Many Republicans maintain that they would never raise taxes on a group the GOP views as small-business owners and “job creators.” But those people rarely earn over $1 million a year, and like Mitt Romney, are not "job creators". Hedge fund mangers make multiple millions every year, and might only hire a secretary and a go-for guy. (The last I heard, Paris Hilton only had seven "employees".)

If Obama is re-elected and the Democrats hold the Senate, it makes it much more difficult for Republicans to press for a full extension of the Bush Tax Cuts for the rich (so if you don't earn $1 million or more every year, it would be wise to vote for all Democrats.)

Some Republicans would be willing to raise taxes, but only if cuts are made to programs that the elderly, the sick, and the poor need. (Another hostage situation?)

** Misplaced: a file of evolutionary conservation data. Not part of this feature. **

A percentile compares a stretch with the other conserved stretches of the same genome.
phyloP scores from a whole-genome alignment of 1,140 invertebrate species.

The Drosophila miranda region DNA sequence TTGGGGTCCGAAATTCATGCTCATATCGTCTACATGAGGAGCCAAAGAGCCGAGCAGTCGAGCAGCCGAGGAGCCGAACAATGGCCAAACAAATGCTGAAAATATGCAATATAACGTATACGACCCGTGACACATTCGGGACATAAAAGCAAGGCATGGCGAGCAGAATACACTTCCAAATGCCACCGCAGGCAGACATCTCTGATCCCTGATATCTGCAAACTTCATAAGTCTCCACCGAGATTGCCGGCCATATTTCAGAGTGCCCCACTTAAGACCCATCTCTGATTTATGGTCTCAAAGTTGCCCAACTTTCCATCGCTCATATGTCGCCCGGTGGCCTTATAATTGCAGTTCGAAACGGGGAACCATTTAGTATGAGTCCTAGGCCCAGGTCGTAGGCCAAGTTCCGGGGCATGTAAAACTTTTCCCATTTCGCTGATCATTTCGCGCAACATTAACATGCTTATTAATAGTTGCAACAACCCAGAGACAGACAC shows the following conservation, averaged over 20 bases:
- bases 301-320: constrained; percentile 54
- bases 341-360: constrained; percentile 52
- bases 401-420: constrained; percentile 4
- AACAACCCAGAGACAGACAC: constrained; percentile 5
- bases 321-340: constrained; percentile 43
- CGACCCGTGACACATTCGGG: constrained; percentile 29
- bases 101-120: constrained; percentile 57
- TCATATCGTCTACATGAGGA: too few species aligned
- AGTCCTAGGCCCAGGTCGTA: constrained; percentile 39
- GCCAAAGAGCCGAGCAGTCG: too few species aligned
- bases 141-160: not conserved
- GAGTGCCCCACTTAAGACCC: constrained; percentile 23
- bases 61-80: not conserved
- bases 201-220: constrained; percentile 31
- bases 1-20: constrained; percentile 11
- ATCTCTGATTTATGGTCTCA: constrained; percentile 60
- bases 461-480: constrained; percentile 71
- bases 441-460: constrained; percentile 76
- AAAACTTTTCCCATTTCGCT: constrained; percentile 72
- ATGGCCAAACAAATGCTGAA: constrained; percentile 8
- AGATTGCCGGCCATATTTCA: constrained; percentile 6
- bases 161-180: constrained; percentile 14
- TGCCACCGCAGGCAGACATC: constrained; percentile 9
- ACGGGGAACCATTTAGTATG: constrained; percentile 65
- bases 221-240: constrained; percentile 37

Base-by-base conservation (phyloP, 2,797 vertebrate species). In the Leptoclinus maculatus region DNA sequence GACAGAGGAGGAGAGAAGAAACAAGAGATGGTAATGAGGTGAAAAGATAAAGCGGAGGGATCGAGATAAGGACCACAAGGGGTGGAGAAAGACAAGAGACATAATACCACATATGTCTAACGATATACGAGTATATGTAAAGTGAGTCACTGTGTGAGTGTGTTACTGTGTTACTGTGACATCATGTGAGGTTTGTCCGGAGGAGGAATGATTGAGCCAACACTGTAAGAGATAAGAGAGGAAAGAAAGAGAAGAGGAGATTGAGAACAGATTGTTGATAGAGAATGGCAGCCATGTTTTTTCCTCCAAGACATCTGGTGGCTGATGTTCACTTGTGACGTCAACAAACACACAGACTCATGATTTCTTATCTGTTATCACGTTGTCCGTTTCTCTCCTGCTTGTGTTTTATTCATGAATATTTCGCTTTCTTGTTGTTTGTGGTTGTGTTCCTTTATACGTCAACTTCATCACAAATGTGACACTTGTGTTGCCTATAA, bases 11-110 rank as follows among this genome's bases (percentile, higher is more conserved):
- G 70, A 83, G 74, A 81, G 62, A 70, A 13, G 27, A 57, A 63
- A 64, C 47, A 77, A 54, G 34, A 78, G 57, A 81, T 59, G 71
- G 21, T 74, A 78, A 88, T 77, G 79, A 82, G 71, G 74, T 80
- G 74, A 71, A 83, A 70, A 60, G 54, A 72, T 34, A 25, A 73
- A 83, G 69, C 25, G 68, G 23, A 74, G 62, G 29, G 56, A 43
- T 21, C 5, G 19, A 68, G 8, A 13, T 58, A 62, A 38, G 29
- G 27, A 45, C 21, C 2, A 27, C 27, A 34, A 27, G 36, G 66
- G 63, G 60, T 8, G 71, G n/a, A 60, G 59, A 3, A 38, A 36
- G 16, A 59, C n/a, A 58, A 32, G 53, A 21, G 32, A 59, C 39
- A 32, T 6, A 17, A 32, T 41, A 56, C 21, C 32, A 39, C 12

The Republicans created a massive deficit under Bush, and now expects the poor and middle to "put more skin in the game". Social Security, Medicaid and Medicare may come under the budget axe.. The vast corporate military industrial complex may no longer be able to get whatever it wants. Taxes may have to rise from their recent levels, which have been lower, as a share of the economy, than at any point in the last 60 years

But with rising poverty and low-wage part-time jobs for millions of Americans, the Republicans still insist that they "put more skin in the game", rather than just claw back some the excessive wages and bonuses that the CEOs, hedge fund mangers and bankers have been enjoying for the last ten years.

No, after decades of low tax rates and loopholes for the rich and large corporations, we won't pay down the national debt any time soon...but we can at least start with Obama's tax plan for the time being. It took years to dig the hole, and it will take time to fill it back in.